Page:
Sunday, March 4, 2012
Market Analysis 3/2/2012
I’ll be considering where I see these markets going in this commentary from just a technical vantage point save for a few fundamental comments in the Gold section. This will also be a shortened commentary but with many charts
Stocks – I’ve been giving much attention to the Russell 2000 on my blog this week and anyone who has been regularly following my posts knows I’ve been monitoring a trading range on the Russell that finally appeared to break down on Friday:
(click on all charts for larger image)
Here are some breadth charts that demand our attention:
The above chart is the McClellan Summation Index which is simply a running total of the McClellan Oscillator values (bottom panel). I’ve highlighted the market activity since the August 2011 nasty decline. The McClellan Oscillator is a breadth indicator derived from Net Advances, the number of advancing issues less the number of declining issues. Subtracting the 39-day exponential moving average of Net Advances from the 19-day exponential moving average of Net Advances forms the oscillator.
First, notice the point from which the decline in the index fell last August. It was above the zero line (red horizontal line) at about +500. It quickly nosedived less than zero and settled at about – 600 before we experienced a “dead cat” bounce. The September decline was not as deep, settling at about -400. The next decline took place in November and it was in positive territory (above the solid red line) before the turn upward in late December. The present decline started in the second week in February but notice the slope of the decline is not as steep as previous declines. Also notice the oscillator in the bottom panel is not showing the sharp deep thrusts that the previous downturns exhibited.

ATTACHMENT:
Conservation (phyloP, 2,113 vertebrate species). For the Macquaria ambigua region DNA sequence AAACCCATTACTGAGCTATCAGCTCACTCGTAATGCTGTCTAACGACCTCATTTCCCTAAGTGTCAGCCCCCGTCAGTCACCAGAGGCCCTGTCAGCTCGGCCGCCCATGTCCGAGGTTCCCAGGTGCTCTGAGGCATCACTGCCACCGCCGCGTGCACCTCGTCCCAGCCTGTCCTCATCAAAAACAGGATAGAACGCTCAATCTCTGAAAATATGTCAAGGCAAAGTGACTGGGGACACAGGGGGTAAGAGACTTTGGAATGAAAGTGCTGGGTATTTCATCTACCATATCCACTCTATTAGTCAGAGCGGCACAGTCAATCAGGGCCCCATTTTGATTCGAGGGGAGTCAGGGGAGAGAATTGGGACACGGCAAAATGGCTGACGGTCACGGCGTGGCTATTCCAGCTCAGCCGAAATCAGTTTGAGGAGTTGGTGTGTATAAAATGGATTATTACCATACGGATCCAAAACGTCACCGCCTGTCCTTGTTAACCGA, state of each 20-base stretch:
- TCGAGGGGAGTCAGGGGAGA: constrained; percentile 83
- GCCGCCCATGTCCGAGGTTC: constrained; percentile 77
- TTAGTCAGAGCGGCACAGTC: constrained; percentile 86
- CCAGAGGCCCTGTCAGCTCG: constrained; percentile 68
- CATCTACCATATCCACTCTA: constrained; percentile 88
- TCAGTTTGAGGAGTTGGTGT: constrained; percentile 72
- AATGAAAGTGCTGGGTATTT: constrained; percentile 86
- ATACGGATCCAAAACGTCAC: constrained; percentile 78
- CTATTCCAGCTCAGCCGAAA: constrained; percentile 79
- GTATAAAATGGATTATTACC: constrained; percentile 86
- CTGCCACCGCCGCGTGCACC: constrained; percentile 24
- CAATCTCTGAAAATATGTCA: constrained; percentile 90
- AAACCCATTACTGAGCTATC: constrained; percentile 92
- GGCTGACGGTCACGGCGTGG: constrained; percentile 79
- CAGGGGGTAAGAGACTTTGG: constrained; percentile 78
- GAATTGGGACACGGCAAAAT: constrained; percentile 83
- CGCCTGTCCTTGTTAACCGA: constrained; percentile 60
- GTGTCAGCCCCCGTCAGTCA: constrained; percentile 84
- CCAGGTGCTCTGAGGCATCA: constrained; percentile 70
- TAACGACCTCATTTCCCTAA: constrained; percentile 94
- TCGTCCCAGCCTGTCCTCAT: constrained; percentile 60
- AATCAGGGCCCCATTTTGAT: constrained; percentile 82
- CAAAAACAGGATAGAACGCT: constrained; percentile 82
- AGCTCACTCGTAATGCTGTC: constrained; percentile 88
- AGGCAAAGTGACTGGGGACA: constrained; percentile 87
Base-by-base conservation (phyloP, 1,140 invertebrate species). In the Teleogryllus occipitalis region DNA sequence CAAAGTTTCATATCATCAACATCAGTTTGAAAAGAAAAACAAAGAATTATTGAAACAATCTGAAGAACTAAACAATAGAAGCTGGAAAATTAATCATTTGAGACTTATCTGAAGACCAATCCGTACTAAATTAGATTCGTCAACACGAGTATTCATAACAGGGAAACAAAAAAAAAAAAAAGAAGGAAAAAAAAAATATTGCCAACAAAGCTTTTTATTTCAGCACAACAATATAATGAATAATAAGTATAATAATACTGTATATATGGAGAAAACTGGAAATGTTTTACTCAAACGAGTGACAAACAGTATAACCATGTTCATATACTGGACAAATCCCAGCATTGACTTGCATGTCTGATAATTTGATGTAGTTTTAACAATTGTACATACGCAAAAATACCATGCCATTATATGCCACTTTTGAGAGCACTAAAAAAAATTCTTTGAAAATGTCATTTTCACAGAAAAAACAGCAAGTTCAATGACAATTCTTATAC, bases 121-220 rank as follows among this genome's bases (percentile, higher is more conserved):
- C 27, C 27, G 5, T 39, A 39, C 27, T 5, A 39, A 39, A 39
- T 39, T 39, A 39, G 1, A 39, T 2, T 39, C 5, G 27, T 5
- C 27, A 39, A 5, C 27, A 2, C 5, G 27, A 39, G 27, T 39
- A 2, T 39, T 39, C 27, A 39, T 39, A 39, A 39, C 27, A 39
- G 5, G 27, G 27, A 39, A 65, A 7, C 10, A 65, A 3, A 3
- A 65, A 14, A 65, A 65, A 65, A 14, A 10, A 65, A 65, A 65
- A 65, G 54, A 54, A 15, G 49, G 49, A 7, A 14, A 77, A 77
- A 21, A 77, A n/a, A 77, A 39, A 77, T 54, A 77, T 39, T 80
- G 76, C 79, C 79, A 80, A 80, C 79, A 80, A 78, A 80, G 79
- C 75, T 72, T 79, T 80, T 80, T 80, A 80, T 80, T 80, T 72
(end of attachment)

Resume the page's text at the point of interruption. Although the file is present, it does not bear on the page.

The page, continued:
My point in posting these charts is to show that based on the price action and the breadth indicators, this market will most probably suffer only a minor, garden variety correction.
The chart below is another breadth indicator I believe supports my thesis. It’s the ratio of New York Stock Exchange up volume to total volume. The red arrows and labels correspond to the McClellan Summation Index above and you can see that the present situation is very different from the previous three corrections:
Treasuries & Commodities - stubbornly refuse to validate the most recent uptrend in stocks. As I’ve stated in more than a few blog posts we must be much more cautious of this rally because of the ongoing non confirmation in these two asset classes.
When I study commodities I focus on the industrial commodities because they either confirm economic strength or portend weakness in the global economy. And I like to use the Goldman Sachs Industrial Metals Index that tracks Aluminum, copper, lead, nickel and zinc:
As you can see, there was an uptrend that started in December and stopped abruptly at the 50% Fibonacci retracement level, corrected, and then we had a mini rally up to the same Fibonacci level where we’re stuck again (blue circle).
Treasuries are a puzzle. Here’s the weekly chart of the iShares Barclays 7 to 10 Year Bond Fund which is a proxy for the “belly” of the yield curve:
Clearly weakening momentum is gaining steam and we have a broadening channel formation after a challenge of the previous inter week high in September (black arrow).
We know the FED is actively suppressing rates in this area of the yield curve but it is impossible to know whether their efforts are keeping treasuries in this tight range. As I’ve stated in previous commentaries, the bond market is gargantuan and no one entity (even the FED) can manipulate its direction in anything other than a short term time frame.
Gold – Gold took a real beating this week and the press laid blame at Bernanke’s comments on Wednesday on Capitol Hill when the market perceived that any quantitative easing facility like we saw in 2009 and 2010 was remote. But I’m not so sure that this is the reason.
I’ve had a bullish outlook on precious metals for a decade but I’m having doubts surrounding the following points:
1. That the prices at this time may already reflect all present and future central bank easing, especially since the price action has been muted after the ECB pumped over a trillion Euros into European banks in the past two months.
2. That Bernanke will never again provide the monetary stimulus like we saw in QE1 & 2. We’ve seen consistent restraint out of the ECB (sometimes to the detriment of the global financial system) and the FED seems to be cognizant of the risk of further QE.
3. Interest rates appear to be ready to rise. While I don’t see a rise above 2.5% on the long end of the curve any increase could further roil the precious metals.